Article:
Everything You Need to Know in Order to Get Rid of (and Prevent!) These Creepy-Looking Bugs
Bed bugs get all the press these days. Comparatively, silverfish (and their cousin the firebrat) are pretty harmless, but man are they ugly. It doesn’t help that they hang out in cold, dark, damp places like the basement or under the bathroom sink. If you’ve spotted one of these lurking in your house, or have an infestation, we have some tips for first preventing their arrival, then getting rid of them.
Silverfish come in a bunch of varieties, are pretty creepy-looking, and get their name from their silvery or gray color. You might recognize their carrot-shaped bodies and tons of antennae sticking out. They move quickly, and like to come out at night. So basically, everything you really want in a bug.
Do Silverfish Bite, and Are They Harmful?
The good news: They don’t bite or spread disease among humans. They mainly hang around because they like nibbling on starchy stuff like paper, glue, dry goods, and cereal boxes. That, and dead skin cells (shudder). Although they don’t usually do moth-level damage, they have been known to make holes in clothing and other textiles.
Where Do Silverfish Come From?
If there’s moisture and starch, you’ll likely also find a silverfish. These bugs love dark and damp places, like basements. Humid bathrooms are also a large draw, as are kitchens where food is found.
How to Kill Silverfish
If you do find yourself with an unwelcome silverfish bug (or worse, a parade of them in your house) and want to do something about it, here are several natural approaches — no chemicals needed.
- Sprinkling some food-grade diatomaceous earth around baseboards or other areas where you’ve spotted the silverfish. Put it in all areas where they like to hide, including cracks and small holes. It’s safe for your other pets,
- Try sticky traps (like these).
- If you don’t have children or pets, these Silverfish paks (poison) have good reviews from users.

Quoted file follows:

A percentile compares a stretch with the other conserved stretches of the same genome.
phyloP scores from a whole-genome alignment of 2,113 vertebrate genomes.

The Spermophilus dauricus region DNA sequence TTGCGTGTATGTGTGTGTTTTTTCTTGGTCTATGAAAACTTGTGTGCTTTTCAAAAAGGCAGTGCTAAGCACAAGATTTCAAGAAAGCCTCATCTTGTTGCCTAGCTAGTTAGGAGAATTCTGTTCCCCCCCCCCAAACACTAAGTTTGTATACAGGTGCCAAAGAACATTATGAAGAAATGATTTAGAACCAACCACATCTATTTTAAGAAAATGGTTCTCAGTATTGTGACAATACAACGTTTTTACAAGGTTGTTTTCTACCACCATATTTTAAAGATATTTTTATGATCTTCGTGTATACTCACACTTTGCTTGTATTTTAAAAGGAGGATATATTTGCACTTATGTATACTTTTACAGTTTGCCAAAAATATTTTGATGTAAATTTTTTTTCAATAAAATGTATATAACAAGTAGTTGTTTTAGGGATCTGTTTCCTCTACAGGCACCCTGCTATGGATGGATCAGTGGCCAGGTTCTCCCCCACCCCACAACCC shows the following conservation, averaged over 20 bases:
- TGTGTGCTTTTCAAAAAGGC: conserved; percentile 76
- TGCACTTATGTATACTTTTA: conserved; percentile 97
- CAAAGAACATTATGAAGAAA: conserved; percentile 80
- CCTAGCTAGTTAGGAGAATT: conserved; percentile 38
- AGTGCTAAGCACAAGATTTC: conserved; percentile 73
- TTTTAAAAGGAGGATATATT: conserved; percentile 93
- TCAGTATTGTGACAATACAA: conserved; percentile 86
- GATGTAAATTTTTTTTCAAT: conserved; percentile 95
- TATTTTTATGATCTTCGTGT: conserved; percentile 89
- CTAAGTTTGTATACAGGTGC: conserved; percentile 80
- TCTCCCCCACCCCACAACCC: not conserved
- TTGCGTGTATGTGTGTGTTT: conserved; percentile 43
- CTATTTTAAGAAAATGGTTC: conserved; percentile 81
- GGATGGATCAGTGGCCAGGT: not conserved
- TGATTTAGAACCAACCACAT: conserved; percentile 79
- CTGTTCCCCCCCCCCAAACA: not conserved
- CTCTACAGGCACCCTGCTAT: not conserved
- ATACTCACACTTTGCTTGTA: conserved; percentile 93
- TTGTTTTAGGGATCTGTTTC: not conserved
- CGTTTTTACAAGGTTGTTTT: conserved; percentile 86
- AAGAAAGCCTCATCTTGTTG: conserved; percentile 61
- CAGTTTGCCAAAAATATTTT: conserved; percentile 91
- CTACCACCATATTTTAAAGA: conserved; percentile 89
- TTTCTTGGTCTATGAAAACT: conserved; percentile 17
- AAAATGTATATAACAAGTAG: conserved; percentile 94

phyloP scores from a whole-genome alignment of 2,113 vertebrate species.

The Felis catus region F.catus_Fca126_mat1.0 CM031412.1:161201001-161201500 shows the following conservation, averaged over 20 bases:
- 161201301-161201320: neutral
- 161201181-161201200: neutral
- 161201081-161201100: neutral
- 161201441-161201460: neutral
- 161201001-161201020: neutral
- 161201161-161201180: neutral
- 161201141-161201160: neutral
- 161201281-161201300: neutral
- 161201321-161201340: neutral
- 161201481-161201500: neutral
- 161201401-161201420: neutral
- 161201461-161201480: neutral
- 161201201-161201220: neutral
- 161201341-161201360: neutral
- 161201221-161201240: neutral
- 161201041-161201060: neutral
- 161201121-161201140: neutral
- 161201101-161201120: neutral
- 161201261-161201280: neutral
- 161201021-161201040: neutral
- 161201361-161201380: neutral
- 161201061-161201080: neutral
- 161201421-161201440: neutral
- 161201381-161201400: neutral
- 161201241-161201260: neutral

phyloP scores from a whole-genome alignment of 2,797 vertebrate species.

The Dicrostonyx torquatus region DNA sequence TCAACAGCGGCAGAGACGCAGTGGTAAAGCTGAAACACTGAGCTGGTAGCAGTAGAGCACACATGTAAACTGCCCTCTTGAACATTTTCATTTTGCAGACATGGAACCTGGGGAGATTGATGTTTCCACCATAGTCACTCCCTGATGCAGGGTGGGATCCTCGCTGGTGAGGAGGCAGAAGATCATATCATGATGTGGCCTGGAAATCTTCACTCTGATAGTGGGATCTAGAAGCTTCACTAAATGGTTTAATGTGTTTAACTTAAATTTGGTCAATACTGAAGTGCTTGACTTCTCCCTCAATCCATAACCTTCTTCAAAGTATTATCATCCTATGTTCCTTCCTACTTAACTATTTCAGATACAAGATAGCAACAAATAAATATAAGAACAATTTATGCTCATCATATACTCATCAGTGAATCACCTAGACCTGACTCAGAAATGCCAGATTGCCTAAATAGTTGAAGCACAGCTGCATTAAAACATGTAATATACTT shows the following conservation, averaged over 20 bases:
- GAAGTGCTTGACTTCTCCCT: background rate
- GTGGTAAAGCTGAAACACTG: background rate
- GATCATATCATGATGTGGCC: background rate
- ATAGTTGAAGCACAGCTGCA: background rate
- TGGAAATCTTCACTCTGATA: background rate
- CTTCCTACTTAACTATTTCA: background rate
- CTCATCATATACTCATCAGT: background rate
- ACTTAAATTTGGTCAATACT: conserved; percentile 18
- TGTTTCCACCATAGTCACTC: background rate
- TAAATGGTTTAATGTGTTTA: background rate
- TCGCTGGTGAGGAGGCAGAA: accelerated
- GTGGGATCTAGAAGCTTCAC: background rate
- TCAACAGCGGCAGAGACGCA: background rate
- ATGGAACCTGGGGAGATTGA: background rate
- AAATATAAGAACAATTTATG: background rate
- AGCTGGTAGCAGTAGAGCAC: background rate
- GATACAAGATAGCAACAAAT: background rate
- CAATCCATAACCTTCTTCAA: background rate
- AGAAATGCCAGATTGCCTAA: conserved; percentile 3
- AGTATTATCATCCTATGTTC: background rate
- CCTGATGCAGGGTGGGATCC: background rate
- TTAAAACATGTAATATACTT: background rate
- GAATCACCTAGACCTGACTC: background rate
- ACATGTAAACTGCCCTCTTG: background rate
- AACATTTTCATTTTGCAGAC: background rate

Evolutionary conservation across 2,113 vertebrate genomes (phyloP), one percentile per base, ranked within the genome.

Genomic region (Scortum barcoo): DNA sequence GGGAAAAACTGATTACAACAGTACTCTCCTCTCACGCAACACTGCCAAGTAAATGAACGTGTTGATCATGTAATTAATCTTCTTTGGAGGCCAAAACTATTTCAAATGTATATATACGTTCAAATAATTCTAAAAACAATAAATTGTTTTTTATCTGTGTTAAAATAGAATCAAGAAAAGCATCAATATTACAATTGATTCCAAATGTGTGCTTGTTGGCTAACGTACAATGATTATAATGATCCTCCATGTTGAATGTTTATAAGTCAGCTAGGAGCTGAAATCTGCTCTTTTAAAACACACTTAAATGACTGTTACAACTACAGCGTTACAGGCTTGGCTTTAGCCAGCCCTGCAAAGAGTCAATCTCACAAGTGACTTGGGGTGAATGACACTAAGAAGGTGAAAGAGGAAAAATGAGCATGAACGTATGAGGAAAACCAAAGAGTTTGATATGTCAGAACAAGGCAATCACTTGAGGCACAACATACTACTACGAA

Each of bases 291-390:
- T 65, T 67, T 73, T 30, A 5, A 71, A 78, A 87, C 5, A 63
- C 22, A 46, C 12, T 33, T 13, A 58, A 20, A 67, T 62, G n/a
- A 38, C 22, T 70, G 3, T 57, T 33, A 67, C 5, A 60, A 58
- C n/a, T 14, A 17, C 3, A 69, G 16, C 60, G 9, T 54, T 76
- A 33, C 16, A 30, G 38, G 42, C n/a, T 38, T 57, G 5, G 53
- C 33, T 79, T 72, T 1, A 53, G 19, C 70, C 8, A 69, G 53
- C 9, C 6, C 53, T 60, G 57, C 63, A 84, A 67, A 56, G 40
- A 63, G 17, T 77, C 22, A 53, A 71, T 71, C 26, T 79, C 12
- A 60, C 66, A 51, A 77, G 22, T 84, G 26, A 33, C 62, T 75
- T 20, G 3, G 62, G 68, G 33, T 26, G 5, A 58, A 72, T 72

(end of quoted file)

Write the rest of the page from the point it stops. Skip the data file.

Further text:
- Put something starchy (i.e., bread) in a jar wrapped with masking tape. The poor suckers will climb up to get the food, then won’t be able to get out.
Reader comment: “I’m buying caulking supplies and steel wool (for the bigger gaps around under-sink pipes) this weekend. I’ve heard good things about cedar blocks/oil and lavender sachets. I’m going to use an earlier commenter’s suggestion on bay leaves for my kitchen cabinets too.”
Reader comment: “They are NOT harmless! They have chewed holes in tons of my and my children’s clothes, in all my linen napkins, and frayed the edges of some of my old books. They like natural fibers.”
How to Get Rid of Silverfish Naturally
If you see one silverfish every once in a while, it’s not a huge deal. It’s when they show up in greater numbers that you can justifiably start getting heebie-jeebies. To discourage them from arriving in droves, take the following preventative measures:
- Put out some cedar, or spray crevices with cedar oil. Silverfish reportedly don’t like the stuff, and steer clear.
- Some people report that dried bay leaves are an effective insect repellant. Insects don’t like the smell.
- Don’t leave piles of newspaper, ephemera or mail lying around. Similarly, get rid of old cardboard boxes in the basement.
- Store off-season clothing in sealed bins and somewhere dry.
- Vacuum regularly to pick up food crumbs (and potentially suck up any eggs).
- Keep dry food in containers with tightly sealed lids.
- Seal any cracks or crevices with caulk to keep them from entering the home, or laying eggs while they’re in there.
Long-term, you also want to deal with any moisture problems.
- Use a dehumidifier.
- Install a better bathroom fan for showers.
- Clear the perimeter around your home of leaves and other damp debris.
This post originally ran on Apartment Therapy. See it there: Silverfish: How To Get Rid of Them & Prevent an Infestation
Do you have silverfish in your house? What have you tried to control and prevent them?